I divide my professional time between four areas: teaching geography to UCLA undergraduates; doing field research on the birds of New Guinea and other Southwest Pacific islands; writing books about human societies, aimed at the broad public; and promoting sustainable environmental policies, as a director of the international environmental organizations World Wildlife Fund and Conservation International.
I was born and grew up in Boston. My father was a pediatrician who trained medical students and physicians and was known for his research on blood diseases of children. My mother was a concert pianist, school teacher, and linguist.
I went on to Harvard College, where I began to do laboratory science research, but I took a minimum of science courses, again reasoning that I was going to be doing science for the rest of my life, so I might as well do something different now.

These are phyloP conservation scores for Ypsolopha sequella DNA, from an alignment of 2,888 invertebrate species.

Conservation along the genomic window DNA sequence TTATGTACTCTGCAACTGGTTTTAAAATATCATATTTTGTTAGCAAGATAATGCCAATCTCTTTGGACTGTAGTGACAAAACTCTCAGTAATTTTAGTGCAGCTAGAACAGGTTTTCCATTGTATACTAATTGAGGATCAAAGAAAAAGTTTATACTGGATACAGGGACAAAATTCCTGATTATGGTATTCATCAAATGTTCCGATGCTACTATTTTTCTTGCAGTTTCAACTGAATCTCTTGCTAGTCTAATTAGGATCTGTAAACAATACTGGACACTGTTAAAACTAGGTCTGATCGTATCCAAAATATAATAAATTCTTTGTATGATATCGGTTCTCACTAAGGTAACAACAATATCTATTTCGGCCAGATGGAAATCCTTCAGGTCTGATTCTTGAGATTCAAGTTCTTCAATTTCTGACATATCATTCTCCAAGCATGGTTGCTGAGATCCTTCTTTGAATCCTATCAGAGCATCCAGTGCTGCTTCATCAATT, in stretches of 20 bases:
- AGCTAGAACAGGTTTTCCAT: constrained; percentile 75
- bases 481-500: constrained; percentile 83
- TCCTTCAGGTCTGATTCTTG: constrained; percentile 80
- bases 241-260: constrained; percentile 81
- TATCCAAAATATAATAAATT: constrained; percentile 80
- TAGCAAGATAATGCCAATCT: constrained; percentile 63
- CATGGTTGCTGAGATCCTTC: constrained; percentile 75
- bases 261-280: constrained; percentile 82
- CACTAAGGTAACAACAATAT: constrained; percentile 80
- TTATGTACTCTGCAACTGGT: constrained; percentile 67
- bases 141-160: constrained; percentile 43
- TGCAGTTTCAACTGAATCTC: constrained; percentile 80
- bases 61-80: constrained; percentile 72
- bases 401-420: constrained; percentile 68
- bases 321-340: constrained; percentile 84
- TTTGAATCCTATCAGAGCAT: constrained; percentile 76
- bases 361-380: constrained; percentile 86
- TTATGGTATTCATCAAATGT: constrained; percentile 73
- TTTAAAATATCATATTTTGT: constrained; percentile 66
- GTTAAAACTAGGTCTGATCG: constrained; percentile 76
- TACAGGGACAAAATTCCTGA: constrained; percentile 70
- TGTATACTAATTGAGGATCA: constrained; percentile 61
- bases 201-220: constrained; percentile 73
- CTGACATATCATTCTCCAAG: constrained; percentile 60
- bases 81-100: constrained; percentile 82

After graduating college, I went to live and travel in Europe for four years while obtaining my doctorate in physiology at the University of Cambridge.
When I returned to the U.S. in 1962, I pursued my career in laboratory physiological research, initially in the Biophysical Laboratory at Harvard Medical School, then (from 1966) as a professor of physiology at UCLA Medical School. I was able to develop two parallel careers, one in laboratory physiology, the other in evolutionary biology of New Guinea birds.more » « less